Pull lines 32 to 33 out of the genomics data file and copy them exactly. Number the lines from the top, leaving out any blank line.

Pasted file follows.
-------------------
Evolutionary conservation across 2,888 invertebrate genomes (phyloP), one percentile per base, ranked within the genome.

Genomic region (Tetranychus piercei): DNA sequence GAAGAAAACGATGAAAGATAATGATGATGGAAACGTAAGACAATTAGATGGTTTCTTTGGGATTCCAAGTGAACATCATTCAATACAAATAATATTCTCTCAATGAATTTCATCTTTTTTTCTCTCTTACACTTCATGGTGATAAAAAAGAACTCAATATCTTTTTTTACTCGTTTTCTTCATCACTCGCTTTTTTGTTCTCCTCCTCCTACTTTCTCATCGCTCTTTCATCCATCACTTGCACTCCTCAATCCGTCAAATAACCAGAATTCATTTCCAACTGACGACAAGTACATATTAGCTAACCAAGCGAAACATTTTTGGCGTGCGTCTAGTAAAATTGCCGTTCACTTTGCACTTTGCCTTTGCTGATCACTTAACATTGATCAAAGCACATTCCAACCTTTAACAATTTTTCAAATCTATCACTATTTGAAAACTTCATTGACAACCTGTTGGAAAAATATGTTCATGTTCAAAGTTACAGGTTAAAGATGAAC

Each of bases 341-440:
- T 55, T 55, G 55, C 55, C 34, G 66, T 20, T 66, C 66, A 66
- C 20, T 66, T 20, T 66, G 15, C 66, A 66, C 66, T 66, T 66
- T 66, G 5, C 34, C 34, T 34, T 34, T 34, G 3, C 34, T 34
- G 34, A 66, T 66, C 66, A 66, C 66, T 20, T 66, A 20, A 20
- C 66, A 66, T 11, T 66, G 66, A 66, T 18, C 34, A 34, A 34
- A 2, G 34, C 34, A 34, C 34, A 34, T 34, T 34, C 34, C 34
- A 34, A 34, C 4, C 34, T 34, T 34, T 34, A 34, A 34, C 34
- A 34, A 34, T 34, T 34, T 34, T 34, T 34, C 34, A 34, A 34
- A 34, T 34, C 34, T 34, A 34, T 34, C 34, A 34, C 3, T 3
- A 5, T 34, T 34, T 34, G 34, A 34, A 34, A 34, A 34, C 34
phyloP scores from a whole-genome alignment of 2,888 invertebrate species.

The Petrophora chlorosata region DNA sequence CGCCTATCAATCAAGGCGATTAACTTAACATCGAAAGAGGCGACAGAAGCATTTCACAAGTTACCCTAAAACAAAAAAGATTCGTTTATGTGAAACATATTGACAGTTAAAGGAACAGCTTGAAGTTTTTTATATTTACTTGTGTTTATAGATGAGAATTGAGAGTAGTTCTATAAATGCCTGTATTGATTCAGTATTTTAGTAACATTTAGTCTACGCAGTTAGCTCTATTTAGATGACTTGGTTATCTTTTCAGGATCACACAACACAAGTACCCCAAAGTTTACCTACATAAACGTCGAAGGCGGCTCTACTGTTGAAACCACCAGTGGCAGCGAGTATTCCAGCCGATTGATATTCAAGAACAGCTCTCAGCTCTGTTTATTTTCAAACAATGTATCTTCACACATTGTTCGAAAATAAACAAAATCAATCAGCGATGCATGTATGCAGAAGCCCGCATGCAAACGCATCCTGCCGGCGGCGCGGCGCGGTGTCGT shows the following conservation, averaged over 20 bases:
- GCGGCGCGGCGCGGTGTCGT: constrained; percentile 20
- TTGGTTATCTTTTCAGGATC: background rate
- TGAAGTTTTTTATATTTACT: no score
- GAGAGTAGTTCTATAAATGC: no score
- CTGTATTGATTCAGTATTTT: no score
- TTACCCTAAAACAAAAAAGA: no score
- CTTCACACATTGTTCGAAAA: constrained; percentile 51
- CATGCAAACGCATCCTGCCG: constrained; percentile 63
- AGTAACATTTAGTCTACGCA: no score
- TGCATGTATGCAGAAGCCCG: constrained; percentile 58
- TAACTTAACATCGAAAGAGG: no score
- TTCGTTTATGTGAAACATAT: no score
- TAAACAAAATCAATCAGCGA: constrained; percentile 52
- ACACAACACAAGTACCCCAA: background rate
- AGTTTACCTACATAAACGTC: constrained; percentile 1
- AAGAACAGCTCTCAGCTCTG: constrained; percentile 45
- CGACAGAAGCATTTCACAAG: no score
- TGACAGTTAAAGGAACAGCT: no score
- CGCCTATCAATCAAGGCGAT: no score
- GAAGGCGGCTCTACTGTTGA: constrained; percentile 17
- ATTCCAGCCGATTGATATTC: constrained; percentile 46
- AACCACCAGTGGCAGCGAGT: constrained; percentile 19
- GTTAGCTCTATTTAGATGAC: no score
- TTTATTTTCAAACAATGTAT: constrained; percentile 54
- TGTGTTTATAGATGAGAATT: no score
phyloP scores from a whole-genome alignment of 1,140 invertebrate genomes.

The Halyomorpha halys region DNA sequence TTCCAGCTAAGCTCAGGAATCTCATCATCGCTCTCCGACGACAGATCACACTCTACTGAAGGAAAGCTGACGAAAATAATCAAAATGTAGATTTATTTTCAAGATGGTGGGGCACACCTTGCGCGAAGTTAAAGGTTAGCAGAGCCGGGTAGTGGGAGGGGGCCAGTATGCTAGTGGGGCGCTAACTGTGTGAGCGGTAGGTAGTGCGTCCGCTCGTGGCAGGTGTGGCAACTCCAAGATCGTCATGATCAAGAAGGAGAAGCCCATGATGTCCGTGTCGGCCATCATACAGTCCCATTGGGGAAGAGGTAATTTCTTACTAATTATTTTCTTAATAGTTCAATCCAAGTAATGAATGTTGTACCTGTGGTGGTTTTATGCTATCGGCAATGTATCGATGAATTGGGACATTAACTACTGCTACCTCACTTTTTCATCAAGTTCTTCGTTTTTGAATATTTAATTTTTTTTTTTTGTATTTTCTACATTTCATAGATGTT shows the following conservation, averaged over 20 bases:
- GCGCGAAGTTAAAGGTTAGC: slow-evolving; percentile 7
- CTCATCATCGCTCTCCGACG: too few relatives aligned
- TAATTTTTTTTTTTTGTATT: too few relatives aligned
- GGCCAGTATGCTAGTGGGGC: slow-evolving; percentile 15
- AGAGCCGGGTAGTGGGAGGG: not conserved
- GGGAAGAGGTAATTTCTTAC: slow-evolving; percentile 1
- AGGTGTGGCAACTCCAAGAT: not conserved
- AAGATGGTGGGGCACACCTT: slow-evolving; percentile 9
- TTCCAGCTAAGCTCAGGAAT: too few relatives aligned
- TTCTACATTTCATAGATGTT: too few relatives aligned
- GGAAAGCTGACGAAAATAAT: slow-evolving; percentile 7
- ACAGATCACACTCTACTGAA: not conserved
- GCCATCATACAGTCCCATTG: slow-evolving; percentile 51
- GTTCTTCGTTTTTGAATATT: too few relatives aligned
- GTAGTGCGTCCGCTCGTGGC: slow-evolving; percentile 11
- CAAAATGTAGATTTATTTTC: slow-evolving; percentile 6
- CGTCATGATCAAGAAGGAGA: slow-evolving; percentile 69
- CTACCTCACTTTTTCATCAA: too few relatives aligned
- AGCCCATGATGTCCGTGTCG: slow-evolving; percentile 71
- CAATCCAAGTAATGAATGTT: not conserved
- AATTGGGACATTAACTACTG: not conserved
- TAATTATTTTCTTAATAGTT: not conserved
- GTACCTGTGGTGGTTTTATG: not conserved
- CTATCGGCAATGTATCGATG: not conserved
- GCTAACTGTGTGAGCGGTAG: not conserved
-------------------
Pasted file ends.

- CGACAGAAGCATTTCACAAG: no score
- TGACAGTTAAAGGAACAGCT: no score